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Agenda Tangled in Veto Threats

Senate Democrats might be facing the greatest challenge of their brief majority as they battle on two fronts to pass legislation this year — taking on an all-but-certain Republican filibuster and tackling a fresh and prolific round of veto threats from President Bush.

In recent weeks, Bush has aggressively waged a campaign to veto pieces of the Democratic platform, including a recently drawn bipartisan farm bill, a housing stimulus package, the Federal Aviation Administration reauthorization measure and a must-pass $200 billion-plus Iraq spending plan. The president has flexed his veto power before, rejecting eight of the Democrats’ bills last year and one so far this year, but the ante has been upped as the Senate sprints to wrap up its work by Memorial Day.

The reality of Bush’s veto threats along with regular GOP filibusters is leaving Democrats with few options to rack up voter-friendly accomplishments in a pivotal election year. Senate Democrats must either make concessions to Republicans, try to line up support for veto overrides, or embrace patience and bank on picking up as many as nine Senate seats in November and winning back the White House after eight years.

Sen. Ben Nelson (D-Neb.) said the landscape provides Democrats with little room to get things done with just a few months to go in the 110th Congress: “It’s the way it’s going to be until the end. We’re adjusting to that because it’s necessary.”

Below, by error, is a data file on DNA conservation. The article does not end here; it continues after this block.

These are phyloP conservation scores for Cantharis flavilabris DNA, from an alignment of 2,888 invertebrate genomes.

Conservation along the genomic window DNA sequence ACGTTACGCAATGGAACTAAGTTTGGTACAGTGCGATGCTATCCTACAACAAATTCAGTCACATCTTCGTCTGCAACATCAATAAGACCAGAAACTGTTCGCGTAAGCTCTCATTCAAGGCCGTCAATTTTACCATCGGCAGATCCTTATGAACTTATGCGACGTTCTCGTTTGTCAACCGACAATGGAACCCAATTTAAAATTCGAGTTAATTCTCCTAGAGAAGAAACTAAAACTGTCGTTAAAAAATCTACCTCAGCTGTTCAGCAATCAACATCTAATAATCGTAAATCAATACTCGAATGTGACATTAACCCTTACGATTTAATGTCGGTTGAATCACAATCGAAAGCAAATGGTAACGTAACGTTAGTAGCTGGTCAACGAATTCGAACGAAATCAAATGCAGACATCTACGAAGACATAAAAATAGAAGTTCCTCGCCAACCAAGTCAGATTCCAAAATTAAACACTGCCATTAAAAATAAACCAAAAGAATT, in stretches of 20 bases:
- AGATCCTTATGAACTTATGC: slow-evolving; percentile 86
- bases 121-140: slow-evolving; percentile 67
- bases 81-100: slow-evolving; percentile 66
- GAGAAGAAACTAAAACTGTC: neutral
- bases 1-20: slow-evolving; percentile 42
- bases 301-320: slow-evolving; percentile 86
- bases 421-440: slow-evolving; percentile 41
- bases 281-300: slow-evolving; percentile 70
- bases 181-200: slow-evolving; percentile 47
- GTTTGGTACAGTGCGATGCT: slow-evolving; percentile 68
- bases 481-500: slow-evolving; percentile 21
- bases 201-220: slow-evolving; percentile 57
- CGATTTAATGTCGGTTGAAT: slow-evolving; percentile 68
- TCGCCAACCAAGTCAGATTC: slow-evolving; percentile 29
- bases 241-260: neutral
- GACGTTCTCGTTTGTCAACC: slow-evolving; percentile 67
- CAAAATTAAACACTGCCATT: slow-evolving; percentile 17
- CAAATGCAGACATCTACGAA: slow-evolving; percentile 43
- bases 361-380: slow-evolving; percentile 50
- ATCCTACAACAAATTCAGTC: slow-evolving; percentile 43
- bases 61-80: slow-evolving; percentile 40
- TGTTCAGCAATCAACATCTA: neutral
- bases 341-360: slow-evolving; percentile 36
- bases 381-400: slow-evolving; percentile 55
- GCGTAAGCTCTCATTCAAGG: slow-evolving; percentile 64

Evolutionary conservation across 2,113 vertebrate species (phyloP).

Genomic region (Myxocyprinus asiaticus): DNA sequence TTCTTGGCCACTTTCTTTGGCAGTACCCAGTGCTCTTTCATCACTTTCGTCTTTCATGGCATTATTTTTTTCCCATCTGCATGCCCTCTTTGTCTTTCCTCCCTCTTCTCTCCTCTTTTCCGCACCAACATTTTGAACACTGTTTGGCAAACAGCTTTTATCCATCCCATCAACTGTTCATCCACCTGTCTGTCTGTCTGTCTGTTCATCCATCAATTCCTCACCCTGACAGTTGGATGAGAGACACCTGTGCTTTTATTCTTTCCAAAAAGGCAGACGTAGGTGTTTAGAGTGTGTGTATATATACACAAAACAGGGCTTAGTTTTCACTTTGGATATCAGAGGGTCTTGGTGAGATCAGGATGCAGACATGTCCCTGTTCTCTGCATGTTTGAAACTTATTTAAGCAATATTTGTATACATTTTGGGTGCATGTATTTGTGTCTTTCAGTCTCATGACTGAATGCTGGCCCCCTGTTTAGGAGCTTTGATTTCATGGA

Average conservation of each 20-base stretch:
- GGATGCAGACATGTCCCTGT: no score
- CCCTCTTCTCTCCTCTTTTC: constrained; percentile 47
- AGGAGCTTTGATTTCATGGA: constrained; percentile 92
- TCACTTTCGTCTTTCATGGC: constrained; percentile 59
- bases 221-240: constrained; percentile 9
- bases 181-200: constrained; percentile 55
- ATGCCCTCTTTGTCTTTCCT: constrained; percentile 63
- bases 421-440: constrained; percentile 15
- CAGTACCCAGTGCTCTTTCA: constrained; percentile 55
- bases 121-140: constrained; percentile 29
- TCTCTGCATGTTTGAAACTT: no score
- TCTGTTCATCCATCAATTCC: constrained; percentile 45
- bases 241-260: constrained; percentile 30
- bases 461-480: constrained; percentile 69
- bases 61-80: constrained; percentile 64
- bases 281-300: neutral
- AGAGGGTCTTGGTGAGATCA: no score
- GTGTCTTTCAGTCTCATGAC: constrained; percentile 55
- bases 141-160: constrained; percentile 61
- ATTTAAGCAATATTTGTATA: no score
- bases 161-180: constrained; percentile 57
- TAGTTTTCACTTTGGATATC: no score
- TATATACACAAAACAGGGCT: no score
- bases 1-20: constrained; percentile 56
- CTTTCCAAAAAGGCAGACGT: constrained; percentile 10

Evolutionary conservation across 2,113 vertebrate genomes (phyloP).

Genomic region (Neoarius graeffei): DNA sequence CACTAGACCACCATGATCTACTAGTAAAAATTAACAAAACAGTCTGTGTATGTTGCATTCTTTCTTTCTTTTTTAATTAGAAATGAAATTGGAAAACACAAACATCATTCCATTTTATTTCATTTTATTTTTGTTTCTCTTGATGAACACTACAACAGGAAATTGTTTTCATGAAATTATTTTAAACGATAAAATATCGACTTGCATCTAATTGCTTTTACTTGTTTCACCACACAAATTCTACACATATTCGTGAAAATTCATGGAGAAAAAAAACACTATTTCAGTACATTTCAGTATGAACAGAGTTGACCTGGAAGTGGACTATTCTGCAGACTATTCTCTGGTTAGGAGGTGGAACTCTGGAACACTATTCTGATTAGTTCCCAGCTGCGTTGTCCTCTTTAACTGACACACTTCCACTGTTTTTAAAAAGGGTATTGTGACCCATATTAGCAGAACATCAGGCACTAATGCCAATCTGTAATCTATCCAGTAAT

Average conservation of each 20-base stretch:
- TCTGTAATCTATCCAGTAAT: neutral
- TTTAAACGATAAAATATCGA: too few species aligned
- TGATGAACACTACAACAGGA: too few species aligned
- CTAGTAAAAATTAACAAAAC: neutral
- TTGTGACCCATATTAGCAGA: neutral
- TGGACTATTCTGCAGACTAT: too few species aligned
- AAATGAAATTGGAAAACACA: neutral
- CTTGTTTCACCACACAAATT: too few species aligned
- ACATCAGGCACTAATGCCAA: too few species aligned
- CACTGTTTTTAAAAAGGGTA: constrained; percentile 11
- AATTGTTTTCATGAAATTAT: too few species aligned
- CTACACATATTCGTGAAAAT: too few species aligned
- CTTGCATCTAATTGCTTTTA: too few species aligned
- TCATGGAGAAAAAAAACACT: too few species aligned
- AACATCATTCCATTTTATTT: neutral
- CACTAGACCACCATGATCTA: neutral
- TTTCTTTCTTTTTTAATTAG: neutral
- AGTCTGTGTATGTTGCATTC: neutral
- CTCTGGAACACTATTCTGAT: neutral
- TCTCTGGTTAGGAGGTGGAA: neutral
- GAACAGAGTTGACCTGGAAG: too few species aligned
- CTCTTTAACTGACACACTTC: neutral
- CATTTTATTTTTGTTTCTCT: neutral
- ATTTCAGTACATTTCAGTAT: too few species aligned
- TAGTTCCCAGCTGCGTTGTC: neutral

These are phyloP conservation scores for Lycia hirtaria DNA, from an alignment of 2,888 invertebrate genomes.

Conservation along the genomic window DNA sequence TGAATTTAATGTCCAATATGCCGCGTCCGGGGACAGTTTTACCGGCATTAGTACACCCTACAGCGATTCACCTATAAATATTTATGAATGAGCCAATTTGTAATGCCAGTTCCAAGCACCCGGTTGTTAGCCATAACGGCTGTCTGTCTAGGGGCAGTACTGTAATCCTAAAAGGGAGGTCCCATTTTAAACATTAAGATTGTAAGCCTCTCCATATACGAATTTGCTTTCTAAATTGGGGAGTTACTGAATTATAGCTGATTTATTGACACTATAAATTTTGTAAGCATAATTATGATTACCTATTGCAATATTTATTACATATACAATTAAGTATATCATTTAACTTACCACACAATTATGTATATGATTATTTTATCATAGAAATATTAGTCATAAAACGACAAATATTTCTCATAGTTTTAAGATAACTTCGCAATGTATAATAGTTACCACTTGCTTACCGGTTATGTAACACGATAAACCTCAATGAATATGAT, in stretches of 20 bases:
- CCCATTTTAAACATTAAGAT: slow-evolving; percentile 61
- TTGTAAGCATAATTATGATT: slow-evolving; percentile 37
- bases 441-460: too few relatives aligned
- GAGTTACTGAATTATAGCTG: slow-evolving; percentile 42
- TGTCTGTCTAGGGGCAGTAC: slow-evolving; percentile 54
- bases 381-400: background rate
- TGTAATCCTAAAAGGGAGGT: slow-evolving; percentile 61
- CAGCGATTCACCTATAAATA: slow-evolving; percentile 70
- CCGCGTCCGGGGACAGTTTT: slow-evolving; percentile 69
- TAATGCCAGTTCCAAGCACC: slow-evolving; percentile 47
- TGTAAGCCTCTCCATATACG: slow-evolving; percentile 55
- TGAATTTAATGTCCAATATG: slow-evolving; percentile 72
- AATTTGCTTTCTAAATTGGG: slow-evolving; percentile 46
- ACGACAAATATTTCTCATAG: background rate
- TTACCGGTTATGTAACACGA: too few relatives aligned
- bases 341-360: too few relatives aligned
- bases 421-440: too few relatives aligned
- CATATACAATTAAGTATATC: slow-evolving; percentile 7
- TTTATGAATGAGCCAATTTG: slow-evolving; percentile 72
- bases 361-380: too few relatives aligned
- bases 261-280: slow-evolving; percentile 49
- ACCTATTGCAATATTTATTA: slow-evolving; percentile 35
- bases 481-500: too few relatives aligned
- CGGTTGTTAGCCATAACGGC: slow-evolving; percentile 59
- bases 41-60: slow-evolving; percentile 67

Nelson’s assessment isn’t unique among Senate Democrats, who almost universally say they aren’t counting on much legislation outside of must-pass bills getting through before January — and predict that Democrats won’t pay for it with voters.

“There’s no question in my mind that the risks are greater for” Republicans, said Sen. Bob Menendez (D-N.J.). “The nation knows the executive branch is controlled by a Republican president who put us where we are today.”

“If that’s the legacy he wants to leave in his last eight months, so be it,” Menendez added. “But he’s not going to intimidate Congressional Democrats who want to make change or try to make change.”

Democrats have made Republican “obstructionism” a cornerstone of their message this year, charging that GOP lawmakers and the president have prevented them from ushering in the changes they promised when they assumed control of the House and Senate in 2007. They argue that barring a new willingness by Republicans to compromise in the coming months, they will need voters to deliver more seats in the next Congress and control of 1600 Pennsylvania Ave.

Senate Democratic Conference Secretary Patty Murray (Wash.) said the GOP road map for 2008 has become clear: “It certainly seems to me they are using every tool out of their toolbox” to stop Democrats from legislating. “This country is really suffering. Stopping things and saying ‘no’ doesn’t accomplish anything.”

But Senate Republicans are betting that there will be a payoff if they line up behind Bush’s veto pen and stick to a strategy of preventing Democrats from getting the 60 votes needed to overcome a filibuster and pass legislation. They also hope they can effectively accuse Democrats of pushing a platform of runaway spending, which would not win points with an economically strapped electorate.

Asked whether the benefits of vetoes and filibusters outweigh the possible risks for Republicans this year, one senior Senate aide said: “Hell yeah. If they are going to argue that they wanted to raise taxes and Republicans stood in the way, I know how that will play, and we’ll cut the ad for them.”